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Tackle the Intricacies of 5G

The accelerated standardization of 5G requires new tools and workflows to design and verify the highly integrated and adaptive signal processing, RF, and antenna devices associated with 5G New Radio (NR).

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Without question, 5G wireless communications continues to dominate the headlines, as a host of companies are involved with the standard in some capacity. Last December, the non-standalone (NSA) 5G New Radio (NR) specification was released by the 3GPP. And very soon, the 5G standalone (SA) version will be completed.

“The 3GPP standards are specified in periodic releases,” explained Ken Karnofsky, senior strategist for signal processing applications at MathWorks. “Release 15 marks the start of the 5G standard. Release 15 has been further divided into two phases: 5G NSA (December 2017) and 5G SA (June 2018).

“The 5G NSA specification introduces 5G NR radio access technologies that will work with the existing LTE network infrastructure,” Karnofsky added. “This will enable faster commercialization of 5G NR technologies. 5G SA will introduce a new network architecture that will work alongside the LTE network.”

In terms of what this all means to MathWorks, Karnofsky noted, “Because the NSA standardization has been accelerated, MathWorks is seeing a rapid shift from research to design of 5G radio access technologies across the supply chain. Meeting the accelerated timelines calls for new tools and workflows to design and verify the highly integrated and adaptive signal processing, RF, and antenna devices in 5G NR.”

The 5G Vision

With the activity surrounding the 5G NSA and SA specifications, the vision for 5G is vast in scope. “The 5G vision aims to provide much faster mobile broadband service (>10 Gbps) for applications such as immersive video and virtual reality,” said Karnofsky. “It also aims to provide ultra-reliable and low-latency (<1 ms) communication for safety-critical applications, such as connected autonomous vehicles, as well as massive machine-type connectivity for Internet of Things (IoT) applications.”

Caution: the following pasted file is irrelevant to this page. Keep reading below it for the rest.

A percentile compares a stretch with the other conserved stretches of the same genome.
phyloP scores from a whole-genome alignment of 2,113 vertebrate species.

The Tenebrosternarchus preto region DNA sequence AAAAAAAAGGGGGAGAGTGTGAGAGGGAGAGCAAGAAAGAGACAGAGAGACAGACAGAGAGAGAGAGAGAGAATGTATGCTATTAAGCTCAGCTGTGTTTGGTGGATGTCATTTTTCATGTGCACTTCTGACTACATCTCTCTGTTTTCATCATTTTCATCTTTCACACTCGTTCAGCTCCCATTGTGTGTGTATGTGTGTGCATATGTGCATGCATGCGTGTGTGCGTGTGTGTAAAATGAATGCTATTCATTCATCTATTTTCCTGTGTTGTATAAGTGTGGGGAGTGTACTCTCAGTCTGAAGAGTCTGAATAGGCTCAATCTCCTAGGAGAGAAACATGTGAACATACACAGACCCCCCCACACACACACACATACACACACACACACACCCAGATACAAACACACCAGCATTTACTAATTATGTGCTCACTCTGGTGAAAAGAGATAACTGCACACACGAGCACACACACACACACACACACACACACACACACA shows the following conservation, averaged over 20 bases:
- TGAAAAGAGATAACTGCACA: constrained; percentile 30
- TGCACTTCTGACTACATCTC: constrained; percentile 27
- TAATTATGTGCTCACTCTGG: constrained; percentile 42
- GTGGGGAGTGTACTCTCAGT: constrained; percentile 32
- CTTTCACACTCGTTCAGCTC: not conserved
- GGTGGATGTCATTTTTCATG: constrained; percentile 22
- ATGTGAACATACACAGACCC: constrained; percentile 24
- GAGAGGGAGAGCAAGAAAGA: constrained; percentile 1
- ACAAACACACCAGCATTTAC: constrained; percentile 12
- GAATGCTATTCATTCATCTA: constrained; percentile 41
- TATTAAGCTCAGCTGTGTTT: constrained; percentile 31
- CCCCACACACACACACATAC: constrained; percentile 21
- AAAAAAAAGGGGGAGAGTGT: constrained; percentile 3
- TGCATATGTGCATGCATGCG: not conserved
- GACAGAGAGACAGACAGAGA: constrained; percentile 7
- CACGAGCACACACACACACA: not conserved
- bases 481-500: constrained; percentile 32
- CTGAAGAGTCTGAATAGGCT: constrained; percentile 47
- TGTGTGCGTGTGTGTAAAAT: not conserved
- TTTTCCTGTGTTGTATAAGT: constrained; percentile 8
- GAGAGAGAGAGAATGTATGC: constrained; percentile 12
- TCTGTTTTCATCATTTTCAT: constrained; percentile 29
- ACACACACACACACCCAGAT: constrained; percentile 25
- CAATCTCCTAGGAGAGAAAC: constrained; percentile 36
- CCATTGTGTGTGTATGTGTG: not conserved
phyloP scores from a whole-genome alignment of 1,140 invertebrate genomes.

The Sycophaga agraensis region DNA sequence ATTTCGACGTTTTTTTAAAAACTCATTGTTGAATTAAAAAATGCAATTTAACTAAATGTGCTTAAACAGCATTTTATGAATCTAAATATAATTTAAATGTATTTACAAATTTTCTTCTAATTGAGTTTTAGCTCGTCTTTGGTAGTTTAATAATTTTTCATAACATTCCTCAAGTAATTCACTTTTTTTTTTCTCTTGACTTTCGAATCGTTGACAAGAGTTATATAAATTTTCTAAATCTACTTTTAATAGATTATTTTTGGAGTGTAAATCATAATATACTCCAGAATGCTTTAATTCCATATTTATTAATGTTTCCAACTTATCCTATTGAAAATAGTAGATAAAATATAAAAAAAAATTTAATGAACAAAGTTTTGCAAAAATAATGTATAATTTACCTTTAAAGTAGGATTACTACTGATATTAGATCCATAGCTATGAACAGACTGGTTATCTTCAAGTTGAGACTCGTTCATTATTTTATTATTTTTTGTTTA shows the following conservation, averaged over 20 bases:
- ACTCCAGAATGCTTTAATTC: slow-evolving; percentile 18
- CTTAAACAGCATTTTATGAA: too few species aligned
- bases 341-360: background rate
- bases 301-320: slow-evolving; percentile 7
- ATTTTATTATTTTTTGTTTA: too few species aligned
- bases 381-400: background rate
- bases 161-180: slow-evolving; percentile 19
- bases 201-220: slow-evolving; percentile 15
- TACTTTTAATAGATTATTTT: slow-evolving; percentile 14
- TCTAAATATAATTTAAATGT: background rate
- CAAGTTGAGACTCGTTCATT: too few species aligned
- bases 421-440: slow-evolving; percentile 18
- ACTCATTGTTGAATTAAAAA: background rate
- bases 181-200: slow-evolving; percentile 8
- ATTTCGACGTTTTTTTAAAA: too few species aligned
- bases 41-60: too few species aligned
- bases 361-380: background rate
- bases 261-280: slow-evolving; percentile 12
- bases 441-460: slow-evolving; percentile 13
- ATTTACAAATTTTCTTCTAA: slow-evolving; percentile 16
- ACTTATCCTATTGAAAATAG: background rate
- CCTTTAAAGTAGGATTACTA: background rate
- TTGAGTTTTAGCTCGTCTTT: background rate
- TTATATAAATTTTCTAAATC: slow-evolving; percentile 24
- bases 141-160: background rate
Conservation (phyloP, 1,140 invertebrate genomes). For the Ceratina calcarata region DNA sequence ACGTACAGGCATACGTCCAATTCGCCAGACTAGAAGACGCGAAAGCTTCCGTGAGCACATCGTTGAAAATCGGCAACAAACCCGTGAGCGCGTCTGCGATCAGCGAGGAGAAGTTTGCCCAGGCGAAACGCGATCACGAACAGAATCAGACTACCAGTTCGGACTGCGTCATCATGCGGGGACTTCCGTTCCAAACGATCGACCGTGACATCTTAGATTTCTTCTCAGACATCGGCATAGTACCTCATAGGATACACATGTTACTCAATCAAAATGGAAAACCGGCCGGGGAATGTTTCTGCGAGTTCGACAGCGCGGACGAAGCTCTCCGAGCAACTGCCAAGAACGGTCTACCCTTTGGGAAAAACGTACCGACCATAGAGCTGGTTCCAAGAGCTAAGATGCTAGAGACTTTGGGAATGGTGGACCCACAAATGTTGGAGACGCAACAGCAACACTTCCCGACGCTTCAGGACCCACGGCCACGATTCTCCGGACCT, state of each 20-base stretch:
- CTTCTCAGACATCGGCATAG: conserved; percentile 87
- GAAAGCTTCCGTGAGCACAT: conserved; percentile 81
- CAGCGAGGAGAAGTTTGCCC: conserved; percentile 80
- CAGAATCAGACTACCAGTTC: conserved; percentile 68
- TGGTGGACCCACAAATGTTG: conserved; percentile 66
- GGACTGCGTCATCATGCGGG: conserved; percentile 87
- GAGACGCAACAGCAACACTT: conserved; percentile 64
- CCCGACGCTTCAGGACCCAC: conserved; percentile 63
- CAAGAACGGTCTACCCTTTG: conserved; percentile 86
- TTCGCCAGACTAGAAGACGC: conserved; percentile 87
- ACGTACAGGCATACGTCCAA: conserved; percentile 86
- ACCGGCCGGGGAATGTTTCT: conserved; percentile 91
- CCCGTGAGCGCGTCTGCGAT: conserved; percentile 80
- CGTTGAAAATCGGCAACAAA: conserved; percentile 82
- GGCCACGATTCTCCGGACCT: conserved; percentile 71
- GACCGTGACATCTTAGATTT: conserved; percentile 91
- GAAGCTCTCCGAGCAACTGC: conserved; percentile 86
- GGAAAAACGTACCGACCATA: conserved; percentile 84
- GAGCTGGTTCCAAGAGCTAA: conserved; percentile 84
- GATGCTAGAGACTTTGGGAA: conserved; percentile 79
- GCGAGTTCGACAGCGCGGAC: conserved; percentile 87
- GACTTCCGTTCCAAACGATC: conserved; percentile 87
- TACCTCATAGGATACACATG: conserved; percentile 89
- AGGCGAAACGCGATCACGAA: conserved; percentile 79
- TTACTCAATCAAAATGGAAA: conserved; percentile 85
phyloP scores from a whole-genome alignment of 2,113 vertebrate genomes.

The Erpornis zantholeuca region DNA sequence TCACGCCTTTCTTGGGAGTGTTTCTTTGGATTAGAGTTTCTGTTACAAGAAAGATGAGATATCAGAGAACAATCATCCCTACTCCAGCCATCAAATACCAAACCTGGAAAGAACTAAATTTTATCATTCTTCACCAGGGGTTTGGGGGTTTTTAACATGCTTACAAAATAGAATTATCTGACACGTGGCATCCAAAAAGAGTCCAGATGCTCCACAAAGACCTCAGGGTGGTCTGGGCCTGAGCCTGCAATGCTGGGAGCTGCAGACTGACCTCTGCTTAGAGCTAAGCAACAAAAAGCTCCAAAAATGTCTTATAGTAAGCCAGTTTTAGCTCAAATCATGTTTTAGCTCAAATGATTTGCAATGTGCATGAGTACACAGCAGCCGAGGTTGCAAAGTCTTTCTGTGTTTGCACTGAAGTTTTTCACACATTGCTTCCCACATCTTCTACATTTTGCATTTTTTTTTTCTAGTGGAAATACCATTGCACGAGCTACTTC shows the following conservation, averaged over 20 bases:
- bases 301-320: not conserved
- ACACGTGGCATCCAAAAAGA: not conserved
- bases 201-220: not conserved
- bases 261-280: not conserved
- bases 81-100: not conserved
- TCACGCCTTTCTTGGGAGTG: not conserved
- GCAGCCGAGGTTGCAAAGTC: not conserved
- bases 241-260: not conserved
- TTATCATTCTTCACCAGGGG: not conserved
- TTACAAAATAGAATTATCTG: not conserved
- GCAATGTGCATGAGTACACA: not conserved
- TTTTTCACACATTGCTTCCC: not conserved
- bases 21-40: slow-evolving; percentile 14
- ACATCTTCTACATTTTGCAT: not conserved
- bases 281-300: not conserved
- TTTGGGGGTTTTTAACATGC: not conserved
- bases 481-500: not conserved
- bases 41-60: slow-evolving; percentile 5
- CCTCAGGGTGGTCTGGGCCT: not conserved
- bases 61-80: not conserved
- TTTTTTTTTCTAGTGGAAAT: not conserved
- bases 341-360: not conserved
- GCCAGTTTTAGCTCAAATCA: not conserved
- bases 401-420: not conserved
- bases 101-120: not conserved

Karnofsky added, “Release 15 addresses only the first use case—enhanced mobile broadband service—so the product development activity is concentrated in the mobile device and infrastructure supply chain. 3GPP is organizing working groups to study and define the requirements for the low-latency and machine-type use cases. Before those technologies mature, we will see cellular communications introduced into cars and IoT devices based on current LTE standards such as cellular vehicle-to-everything (C-V2X) and NB-IoT.”

Shown is the resource grid for 5G downlink shared channel (PDSCH). The 5G NR physical layer supports flexible subcarrier spacing for wider channel widths and higher transmission rates. (© 1984-2018 The MathWorks, Inc.)

MathWorks’ 5G Library

MathWorks recently introduced its 5G Library, which is a free, downloadable add-on for LTE System Toolbox. The 5G Library enables engineers to explore the behavior and performance of 5G radio access technologies as defined by the Release 15 3GPP NR standard V15.0 (figure).